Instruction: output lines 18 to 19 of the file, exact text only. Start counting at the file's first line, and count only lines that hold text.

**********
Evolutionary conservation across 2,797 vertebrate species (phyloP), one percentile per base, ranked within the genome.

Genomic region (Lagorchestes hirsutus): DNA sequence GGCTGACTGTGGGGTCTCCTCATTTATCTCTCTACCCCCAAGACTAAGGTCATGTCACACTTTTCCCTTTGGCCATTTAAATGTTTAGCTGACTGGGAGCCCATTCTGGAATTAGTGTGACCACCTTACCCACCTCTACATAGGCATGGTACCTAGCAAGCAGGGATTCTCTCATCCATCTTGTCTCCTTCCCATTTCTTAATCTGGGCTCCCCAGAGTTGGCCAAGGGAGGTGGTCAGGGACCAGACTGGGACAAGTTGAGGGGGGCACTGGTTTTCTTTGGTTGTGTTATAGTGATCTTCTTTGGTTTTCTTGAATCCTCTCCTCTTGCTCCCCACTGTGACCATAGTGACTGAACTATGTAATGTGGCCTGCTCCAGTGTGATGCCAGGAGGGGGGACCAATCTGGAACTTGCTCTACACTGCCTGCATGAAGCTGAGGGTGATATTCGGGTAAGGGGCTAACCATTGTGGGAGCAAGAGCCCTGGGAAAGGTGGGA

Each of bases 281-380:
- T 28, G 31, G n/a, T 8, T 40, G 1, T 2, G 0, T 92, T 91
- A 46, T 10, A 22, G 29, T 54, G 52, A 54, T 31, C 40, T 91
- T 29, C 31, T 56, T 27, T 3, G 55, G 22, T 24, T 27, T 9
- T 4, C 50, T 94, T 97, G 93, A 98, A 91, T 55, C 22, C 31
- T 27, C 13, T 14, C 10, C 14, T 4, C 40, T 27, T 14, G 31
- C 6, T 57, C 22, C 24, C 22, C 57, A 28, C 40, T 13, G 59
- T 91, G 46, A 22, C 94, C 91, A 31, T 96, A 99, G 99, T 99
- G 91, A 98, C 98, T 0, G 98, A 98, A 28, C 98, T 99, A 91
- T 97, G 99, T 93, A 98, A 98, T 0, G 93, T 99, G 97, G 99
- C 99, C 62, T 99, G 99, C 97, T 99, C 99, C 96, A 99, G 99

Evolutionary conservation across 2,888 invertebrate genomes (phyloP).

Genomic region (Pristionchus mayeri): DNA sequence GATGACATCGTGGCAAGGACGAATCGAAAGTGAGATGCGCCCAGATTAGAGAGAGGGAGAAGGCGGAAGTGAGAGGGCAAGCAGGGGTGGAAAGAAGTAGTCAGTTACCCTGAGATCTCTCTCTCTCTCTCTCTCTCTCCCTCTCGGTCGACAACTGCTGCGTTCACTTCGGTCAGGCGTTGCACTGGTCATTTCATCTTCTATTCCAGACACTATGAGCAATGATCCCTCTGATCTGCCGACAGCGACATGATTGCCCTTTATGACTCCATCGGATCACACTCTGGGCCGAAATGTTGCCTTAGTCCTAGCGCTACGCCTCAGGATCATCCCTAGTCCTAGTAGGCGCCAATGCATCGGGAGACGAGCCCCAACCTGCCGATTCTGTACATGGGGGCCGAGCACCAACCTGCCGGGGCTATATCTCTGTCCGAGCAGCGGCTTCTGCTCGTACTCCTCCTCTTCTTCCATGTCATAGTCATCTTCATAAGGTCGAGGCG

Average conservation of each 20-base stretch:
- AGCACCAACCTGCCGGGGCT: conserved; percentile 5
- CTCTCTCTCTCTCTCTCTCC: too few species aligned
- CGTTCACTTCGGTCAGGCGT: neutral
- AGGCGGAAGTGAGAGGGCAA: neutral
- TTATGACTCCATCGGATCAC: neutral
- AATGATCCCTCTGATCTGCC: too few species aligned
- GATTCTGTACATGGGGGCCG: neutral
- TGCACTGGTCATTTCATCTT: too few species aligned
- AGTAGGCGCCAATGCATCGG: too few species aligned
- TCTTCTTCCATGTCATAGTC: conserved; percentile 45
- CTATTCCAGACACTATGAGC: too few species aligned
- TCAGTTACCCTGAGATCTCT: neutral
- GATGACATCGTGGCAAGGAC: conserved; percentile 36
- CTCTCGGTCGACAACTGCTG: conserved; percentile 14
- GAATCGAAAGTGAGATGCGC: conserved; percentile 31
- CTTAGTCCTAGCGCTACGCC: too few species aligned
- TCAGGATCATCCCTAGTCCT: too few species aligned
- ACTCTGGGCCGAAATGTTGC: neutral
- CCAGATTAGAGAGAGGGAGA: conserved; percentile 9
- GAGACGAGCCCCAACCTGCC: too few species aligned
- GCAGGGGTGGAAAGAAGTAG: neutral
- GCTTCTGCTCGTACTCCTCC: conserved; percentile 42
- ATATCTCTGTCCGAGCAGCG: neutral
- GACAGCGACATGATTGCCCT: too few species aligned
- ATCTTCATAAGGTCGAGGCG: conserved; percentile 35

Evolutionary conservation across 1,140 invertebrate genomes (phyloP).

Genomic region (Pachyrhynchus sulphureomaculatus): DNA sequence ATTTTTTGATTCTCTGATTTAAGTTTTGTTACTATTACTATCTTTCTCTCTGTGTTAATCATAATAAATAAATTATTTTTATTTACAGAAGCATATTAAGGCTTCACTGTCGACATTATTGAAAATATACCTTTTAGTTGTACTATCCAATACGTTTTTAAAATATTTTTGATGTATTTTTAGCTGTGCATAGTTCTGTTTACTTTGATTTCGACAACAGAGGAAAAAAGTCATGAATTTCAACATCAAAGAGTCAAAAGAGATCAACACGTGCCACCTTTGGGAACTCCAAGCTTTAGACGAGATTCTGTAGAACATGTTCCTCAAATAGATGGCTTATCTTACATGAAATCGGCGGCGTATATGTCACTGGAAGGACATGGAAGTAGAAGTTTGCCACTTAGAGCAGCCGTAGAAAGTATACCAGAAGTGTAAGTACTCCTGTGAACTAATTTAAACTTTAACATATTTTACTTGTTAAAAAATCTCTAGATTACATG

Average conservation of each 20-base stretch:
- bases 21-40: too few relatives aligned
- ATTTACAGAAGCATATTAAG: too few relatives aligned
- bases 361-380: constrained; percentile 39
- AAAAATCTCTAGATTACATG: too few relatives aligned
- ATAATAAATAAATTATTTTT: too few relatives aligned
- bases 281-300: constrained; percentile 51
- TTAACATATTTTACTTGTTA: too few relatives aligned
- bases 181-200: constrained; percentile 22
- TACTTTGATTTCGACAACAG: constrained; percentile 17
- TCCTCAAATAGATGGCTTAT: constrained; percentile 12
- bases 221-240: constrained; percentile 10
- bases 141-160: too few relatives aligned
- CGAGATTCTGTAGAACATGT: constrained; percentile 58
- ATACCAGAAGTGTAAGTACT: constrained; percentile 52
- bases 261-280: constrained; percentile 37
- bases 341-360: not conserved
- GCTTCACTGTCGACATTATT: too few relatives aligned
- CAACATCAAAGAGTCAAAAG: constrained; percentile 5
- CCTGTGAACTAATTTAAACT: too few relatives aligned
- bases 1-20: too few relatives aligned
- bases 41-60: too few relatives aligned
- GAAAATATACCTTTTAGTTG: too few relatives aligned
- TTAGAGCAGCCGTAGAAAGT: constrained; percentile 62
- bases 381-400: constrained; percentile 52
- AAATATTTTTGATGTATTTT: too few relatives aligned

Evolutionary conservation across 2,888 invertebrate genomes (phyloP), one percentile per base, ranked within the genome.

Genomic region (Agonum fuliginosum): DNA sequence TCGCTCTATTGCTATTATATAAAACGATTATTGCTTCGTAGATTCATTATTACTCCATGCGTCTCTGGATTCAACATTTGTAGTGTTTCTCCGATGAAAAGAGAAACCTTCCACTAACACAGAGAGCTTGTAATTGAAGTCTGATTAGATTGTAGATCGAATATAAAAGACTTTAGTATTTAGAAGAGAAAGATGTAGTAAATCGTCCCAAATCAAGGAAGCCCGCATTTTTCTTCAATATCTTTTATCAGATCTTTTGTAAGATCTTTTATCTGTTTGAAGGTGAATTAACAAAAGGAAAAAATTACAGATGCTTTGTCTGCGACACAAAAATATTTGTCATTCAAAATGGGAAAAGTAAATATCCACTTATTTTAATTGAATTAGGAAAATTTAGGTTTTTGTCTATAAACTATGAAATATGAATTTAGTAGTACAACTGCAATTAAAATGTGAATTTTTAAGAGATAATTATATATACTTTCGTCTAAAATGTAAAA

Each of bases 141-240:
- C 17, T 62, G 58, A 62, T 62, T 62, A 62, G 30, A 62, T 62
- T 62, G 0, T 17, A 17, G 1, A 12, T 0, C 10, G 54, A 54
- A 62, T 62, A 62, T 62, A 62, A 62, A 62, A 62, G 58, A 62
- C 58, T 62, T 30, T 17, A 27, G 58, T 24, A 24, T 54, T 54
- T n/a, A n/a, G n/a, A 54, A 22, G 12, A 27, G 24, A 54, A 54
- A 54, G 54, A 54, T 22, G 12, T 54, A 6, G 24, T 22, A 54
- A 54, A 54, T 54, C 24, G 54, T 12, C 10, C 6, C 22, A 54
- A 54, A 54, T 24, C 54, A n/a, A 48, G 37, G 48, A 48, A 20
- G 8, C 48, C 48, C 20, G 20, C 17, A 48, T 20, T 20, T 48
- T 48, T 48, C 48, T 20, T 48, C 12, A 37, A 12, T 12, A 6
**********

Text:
- CTCTCTCTCTCTCTCTCTCC: too few species aligned
- CGTTCACTTCGGTCAGGCGT: neutral